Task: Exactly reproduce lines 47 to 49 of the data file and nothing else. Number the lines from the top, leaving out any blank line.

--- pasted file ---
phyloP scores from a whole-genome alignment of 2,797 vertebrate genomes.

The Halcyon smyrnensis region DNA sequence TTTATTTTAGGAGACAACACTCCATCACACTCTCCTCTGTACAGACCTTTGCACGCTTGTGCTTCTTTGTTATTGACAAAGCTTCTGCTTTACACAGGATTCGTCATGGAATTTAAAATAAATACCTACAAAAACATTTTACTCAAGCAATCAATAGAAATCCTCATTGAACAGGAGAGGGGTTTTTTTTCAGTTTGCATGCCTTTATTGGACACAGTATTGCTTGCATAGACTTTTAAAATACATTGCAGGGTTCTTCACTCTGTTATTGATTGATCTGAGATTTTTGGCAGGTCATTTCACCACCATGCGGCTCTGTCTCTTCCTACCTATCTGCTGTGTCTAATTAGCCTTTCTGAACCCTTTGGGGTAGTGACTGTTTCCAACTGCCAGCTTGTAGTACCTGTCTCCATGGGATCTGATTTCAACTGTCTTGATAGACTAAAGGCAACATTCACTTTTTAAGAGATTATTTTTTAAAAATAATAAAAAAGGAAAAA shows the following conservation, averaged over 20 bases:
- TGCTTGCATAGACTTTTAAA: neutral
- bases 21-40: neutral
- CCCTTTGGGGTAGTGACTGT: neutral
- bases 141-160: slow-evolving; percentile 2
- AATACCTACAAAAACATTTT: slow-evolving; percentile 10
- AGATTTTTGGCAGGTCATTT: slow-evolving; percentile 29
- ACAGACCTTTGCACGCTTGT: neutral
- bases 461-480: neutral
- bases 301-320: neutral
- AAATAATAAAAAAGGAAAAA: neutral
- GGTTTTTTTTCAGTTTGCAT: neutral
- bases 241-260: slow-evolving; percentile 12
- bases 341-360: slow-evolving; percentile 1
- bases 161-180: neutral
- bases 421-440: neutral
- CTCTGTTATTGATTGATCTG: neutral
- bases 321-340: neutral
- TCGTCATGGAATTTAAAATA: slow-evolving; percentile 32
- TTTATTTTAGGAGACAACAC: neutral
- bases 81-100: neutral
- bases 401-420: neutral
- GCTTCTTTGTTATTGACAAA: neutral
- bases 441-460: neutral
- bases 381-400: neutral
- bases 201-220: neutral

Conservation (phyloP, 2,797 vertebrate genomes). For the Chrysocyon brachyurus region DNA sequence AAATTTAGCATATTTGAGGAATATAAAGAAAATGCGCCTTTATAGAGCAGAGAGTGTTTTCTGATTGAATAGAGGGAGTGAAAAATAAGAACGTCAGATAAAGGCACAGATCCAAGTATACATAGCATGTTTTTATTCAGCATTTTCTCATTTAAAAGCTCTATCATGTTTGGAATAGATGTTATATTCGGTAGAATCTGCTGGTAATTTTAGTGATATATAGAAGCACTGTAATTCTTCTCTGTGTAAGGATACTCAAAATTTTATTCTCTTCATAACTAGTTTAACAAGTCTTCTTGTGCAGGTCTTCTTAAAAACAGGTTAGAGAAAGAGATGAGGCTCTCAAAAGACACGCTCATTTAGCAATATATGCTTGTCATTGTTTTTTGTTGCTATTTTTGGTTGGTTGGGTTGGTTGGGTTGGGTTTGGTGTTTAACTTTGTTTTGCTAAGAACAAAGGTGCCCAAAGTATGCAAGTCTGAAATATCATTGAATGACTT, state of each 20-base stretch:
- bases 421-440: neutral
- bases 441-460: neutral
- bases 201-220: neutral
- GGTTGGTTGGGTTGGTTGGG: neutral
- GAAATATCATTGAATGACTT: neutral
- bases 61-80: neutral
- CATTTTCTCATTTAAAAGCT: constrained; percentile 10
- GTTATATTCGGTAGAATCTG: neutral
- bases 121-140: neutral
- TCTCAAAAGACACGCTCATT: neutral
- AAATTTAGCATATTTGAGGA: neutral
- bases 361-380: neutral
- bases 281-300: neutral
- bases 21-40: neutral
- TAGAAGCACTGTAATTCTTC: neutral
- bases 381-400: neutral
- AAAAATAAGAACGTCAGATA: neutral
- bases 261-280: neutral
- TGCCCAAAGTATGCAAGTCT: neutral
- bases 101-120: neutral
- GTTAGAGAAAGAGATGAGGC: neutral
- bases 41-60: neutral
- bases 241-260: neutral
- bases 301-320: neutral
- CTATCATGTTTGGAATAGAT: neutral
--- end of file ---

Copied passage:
- TGCCCAAAGTATGCAAGTCT: neutral
- bases 101-120: neutral
- GTTAGAGAAAGAGATGAGGC: neutral